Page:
Houston after Harvey: city faces huge hurdle to recovery
A month after Hurricane Harvey made landfall in Texas, there is still a simple way to tell if a particular street flooded in Houston. Just look at the front lawns.
Debris rose as the water receded and residents returned to gut their ruined homes, disgorging the contents curbside. There is so much to remove, and trips to landfills are taking so long, that the region is months away from clearing it all.
Those unwilling or unable to pay private companies hundreds of dollars to shift the detritus are waiting for the city to remove it. But Houston’s mayor, Sylvester Turner, warned at a council meeting earlier this month that it could take until Christmas to deal with.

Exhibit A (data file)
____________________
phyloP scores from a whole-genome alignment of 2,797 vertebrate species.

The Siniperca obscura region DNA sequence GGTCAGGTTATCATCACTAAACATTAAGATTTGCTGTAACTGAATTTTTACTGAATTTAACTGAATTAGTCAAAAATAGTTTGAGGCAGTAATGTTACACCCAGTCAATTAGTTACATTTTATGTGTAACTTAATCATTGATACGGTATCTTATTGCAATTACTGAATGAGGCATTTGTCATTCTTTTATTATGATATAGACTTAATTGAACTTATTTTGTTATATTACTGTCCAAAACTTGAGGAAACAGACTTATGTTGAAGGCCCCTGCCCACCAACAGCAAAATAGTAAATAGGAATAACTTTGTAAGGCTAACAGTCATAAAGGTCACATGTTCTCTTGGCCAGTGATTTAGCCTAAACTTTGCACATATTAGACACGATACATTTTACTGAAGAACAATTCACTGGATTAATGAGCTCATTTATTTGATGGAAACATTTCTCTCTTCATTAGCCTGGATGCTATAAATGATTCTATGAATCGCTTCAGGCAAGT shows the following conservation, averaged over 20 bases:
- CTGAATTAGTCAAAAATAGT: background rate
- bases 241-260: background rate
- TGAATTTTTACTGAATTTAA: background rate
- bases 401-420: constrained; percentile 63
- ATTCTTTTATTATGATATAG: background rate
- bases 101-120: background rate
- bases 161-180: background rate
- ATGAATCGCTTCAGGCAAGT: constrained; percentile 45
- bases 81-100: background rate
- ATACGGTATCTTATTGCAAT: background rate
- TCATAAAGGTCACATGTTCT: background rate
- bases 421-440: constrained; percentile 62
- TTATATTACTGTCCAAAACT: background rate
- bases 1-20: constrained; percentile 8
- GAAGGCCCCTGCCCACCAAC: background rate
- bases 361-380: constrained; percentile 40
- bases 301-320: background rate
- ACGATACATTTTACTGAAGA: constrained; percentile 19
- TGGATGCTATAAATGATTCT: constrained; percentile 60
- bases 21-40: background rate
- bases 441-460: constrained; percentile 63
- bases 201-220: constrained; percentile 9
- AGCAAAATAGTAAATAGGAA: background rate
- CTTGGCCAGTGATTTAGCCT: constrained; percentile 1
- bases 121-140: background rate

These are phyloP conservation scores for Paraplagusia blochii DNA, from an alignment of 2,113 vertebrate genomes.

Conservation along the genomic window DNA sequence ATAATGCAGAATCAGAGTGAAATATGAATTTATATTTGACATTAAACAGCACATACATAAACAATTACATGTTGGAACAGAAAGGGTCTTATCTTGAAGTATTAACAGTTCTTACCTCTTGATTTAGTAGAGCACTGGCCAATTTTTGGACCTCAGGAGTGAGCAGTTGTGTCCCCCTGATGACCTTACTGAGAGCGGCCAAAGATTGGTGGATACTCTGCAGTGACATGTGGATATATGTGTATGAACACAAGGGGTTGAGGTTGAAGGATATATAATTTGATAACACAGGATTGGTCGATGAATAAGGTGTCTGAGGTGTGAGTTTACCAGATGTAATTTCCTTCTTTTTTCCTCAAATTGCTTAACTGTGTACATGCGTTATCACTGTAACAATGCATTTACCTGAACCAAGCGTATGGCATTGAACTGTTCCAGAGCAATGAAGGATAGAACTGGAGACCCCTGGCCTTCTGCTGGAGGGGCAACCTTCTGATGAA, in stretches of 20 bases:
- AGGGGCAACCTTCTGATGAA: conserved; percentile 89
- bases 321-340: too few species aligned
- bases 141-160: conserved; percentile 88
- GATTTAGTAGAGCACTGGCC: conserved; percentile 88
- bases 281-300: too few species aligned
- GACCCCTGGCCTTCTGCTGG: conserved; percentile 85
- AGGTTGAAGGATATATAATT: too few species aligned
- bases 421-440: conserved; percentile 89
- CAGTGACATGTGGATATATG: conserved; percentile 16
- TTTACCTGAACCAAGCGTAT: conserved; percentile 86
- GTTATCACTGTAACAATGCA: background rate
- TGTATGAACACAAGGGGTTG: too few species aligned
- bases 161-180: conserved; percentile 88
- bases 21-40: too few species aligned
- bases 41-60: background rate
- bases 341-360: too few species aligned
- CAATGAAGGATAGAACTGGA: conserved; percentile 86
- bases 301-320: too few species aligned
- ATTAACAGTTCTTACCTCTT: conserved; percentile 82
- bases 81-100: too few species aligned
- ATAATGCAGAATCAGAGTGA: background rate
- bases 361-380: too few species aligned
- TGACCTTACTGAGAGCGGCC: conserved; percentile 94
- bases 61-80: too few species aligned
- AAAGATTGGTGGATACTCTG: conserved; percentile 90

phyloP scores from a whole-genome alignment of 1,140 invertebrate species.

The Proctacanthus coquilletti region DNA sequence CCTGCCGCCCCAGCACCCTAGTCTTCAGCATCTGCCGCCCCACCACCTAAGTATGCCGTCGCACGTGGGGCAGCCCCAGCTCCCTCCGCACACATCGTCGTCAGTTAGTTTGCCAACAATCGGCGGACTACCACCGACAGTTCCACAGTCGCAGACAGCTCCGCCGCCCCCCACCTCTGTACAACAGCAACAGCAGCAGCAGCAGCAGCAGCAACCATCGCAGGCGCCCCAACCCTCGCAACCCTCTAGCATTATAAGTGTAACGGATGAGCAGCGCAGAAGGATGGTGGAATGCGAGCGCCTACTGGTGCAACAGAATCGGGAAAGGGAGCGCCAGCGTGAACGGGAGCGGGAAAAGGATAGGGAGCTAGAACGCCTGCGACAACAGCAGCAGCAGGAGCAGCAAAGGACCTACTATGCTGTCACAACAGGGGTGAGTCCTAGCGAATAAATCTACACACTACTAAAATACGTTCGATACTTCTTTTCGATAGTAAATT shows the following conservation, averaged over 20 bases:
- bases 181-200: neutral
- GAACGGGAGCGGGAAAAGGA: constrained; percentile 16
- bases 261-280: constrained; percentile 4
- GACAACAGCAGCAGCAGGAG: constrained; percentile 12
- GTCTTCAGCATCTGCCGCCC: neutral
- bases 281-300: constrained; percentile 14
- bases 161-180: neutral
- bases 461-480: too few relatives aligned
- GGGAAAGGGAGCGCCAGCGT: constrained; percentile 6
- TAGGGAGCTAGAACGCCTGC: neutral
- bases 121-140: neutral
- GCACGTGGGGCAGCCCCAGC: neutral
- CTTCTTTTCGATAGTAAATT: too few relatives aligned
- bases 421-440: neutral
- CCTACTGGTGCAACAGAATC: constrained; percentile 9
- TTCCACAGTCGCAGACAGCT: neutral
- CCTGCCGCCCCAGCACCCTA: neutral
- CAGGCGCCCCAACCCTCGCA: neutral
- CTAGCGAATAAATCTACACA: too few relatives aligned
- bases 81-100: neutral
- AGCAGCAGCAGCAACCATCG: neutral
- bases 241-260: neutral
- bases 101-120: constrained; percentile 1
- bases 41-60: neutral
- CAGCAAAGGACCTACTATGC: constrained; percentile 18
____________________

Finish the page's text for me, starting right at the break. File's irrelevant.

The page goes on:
In a Friday update after clashes between council members over the handling of the problem, Turner said landfills would operate 24 hours a day as more than 300 trucks collect more than 8 million cubic yards of debris at a cost of more than $250m.
Some of the worst-affected neighborhoods are located around Eldridge Parkway, a busy road in west Houston’s energy corridor where many oil and gas corporate offices are located and a few routes remain closed because of high water. Here, piles of rancid rubbish curl like a wall around a complex of dozens of townhomes opposite a library.